It is advised that you do not mix catnip oil with other drugs as this may cause unforeseen complications. If you are taking any other medication, it is best to consult a doctor before using catnip oil.

Catnip Oil can be dangerous if inhaled or ingested. It is advised not to smoke or ingest pure catnip oil as these forms may cause harm due to the chemicals they contain. Users should also not exceed the recommended dosage as this may also cause medical complications.

Are Cats Attracted To Catnip – Protecting Your Catnip From Cats |

Catnip Oil is not known to cause any long-term health concerns but it is best to avoid heavy usage as this may lead to esophageal damage. Like most drugs it is not adviseable to drive or operate heavy machinery when under the influence of catnip oil as this may cause an accident.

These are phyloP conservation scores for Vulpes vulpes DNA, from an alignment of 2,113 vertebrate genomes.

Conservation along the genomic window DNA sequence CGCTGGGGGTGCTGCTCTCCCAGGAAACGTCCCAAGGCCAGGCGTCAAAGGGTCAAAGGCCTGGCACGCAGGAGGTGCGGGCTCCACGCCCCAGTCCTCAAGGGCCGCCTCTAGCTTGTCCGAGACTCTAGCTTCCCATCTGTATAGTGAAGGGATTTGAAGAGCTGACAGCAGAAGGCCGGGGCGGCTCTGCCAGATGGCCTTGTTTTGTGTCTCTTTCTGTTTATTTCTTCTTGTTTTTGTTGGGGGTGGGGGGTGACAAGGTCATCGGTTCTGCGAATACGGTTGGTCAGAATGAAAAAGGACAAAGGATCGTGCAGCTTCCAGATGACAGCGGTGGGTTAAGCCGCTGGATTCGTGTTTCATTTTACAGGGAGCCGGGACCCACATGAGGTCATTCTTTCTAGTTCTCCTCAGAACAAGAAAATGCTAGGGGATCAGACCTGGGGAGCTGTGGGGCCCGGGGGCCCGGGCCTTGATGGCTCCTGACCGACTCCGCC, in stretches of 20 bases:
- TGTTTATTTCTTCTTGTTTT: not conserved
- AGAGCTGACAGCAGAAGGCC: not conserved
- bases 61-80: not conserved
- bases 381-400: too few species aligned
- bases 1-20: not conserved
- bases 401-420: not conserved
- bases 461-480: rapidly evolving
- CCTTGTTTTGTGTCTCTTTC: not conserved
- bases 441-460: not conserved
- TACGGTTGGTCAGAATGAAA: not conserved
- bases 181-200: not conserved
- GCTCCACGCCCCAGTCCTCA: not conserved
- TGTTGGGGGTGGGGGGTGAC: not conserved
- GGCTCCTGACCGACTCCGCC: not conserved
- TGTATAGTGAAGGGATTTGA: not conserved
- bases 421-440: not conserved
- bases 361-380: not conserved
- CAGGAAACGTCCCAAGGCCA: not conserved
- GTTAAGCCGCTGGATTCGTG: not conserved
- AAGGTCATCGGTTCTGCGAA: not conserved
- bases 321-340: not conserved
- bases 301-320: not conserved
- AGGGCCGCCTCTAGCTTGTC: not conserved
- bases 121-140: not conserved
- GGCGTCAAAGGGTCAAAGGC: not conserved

Mixing substances can be very dangerous. It is best to consult a doctor before taking catnip oil if you are currently taking any other medication.

Catnip Oil is not recommended for use by the feint of heart. Users should prepare themselves for a possible overwhelming trip that can sometimes bring about psychological distress. It is best to stay close to friends or loved ones while under the effects of this drug.

Catnip oil can sometimes cause some people to feel very ill. Users may suffer from nausea, dizziness, headache, and vomiting. These side effects will usually fade once the drug has worn off but medical assistance should be sought if any of these symptoms persist.